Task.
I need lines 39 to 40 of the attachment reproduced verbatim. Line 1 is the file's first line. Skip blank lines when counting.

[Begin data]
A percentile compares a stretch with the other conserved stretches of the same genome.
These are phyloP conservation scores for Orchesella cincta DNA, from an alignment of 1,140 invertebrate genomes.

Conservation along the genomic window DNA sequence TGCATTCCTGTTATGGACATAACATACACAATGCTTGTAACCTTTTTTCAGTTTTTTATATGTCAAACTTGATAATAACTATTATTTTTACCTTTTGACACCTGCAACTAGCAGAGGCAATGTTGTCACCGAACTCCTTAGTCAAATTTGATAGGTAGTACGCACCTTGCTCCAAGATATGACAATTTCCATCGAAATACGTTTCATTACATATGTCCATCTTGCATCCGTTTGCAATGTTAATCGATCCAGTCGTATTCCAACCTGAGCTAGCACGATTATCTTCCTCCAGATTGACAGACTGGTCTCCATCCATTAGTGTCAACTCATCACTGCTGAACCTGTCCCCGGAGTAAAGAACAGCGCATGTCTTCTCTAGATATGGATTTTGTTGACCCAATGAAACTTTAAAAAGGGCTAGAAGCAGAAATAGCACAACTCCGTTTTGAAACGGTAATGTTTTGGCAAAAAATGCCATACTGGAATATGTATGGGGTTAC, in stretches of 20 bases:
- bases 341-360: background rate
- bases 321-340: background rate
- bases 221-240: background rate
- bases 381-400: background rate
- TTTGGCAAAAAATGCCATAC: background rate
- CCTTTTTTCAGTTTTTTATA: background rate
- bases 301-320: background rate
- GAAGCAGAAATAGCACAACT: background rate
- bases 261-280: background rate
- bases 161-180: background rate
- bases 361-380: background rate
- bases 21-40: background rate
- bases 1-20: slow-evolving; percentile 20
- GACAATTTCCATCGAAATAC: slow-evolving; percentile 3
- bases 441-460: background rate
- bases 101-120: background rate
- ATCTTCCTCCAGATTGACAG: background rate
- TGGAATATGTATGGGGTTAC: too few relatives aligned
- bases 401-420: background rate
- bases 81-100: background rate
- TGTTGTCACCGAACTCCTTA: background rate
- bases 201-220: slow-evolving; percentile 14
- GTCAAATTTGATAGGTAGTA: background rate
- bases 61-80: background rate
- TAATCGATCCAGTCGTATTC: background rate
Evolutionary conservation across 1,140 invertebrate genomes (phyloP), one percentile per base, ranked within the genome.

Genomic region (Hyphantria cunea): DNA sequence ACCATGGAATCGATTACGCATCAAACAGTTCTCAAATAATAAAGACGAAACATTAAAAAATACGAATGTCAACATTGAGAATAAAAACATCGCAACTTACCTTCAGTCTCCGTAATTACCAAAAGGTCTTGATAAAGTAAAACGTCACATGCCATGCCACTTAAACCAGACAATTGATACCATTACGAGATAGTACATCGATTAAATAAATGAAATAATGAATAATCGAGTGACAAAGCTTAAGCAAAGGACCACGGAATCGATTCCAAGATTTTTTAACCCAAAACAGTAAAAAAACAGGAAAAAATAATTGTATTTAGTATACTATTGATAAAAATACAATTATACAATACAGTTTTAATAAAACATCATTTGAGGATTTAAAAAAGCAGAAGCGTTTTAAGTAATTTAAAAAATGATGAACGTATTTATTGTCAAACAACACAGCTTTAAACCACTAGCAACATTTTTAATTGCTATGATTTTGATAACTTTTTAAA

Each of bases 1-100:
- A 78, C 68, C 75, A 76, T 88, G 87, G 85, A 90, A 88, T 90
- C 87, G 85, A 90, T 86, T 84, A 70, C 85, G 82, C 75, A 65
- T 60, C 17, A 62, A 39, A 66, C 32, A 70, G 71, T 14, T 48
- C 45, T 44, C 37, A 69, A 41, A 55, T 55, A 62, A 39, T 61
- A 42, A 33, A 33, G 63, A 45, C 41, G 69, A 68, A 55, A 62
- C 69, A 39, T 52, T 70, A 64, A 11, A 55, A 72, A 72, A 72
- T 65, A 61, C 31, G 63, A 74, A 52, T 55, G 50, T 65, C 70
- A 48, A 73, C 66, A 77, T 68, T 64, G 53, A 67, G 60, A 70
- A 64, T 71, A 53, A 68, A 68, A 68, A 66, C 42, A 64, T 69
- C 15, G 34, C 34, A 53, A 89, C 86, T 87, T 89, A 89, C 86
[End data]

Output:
- A 48, A 73, C 66, A 77, T 68, T 64, G 53, A 67, G 60, A 70
- A 64, T 71, A 53, A 68, A 68, A 68, A 66, C 42, A 64, T 69